The Sopwith Pup was the forerunner of the hugely successful Sopwith
Camel, which duly became the most successful fighter of World War
1. The first proper British fighting scout, the first Pups - the
Royal Naval Air Service - arrived on the Western Front in 1916.
Although regarded as a 'nice' aeroplane to fly, pilots who
used it in combat gained much success during the first half of
1917. The Royal Flying Corps also used the Pup from January 1917
onwards, with the final combats with the machine occurring in
December of that year. This book describes the combat careers of
the successful Pup aces, how they flew and how they fought.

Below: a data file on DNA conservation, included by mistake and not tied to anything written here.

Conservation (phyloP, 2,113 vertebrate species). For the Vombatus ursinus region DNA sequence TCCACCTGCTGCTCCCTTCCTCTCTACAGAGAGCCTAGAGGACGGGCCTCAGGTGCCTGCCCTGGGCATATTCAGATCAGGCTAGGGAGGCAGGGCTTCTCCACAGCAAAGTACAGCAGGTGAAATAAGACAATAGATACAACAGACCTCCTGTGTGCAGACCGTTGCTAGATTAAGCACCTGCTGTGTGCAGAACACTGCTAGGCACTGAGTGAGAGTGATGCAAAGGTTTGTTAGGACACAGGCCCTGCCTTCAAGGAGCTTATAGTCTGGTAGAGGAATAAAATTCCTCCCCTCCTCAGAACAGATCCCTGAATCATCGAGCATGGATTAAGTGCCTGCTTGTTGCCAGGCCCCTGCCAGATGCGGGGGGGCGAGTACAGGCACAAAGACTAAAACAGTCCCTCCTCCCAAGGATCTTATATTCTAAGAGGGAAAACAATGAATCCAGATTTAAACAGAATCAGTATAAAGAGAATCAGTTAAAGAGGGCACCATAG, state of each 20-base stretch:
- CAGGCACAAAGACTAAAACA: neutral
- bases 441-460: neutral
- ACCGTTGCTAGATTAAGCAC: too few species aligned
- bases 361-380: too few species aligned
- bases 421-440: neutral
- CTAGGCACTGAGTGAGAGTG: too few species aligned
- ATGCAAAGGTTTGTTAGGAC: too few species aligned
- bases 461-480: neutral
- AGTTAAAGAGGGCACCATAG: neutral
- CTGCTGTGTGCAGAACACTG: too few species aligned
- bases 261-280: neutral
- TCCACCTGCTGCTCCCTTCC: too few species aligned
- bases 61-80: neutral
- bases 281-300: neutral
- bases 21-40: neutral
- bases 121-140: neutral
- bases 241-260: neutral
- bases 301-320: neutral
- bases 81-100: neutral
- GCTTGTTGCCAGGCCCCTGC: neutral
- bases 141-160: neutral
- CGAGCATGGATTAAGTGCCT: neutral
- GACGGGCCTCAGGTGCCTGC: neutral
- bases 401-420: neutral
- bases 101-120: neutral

"I have reviewed a few of the Osprey "Aces of..." titles and found this book to be of the same high quality as the rest of the series. The photography and color plates are outstanding... Overall, this is an excellent book, and I highly recommend it." -Rob Auer, "Proceedings"
Norman Franks lives in East Sussex and is a recognised authority on both World War I and World War 2 aviation history. With around 80 published works on his subject, he has written nine titles for Osprey, including two which are due out in 2004 - 'Sopwith Triplane Aces' and 'Fokker D VII Aces' (2). Harry Dempsey has been passionate about World War I aviation for over 30 years and has produced the most technically accurate artwork on the subject. He has illustrated all the World War I titles for Osprey's Aircraft of the Aces series to date.
Origins of the Pup With the RNAS in 1916 RNAS and RC in 'Bloody April' Summer 1917 Autumn 1917 Appendices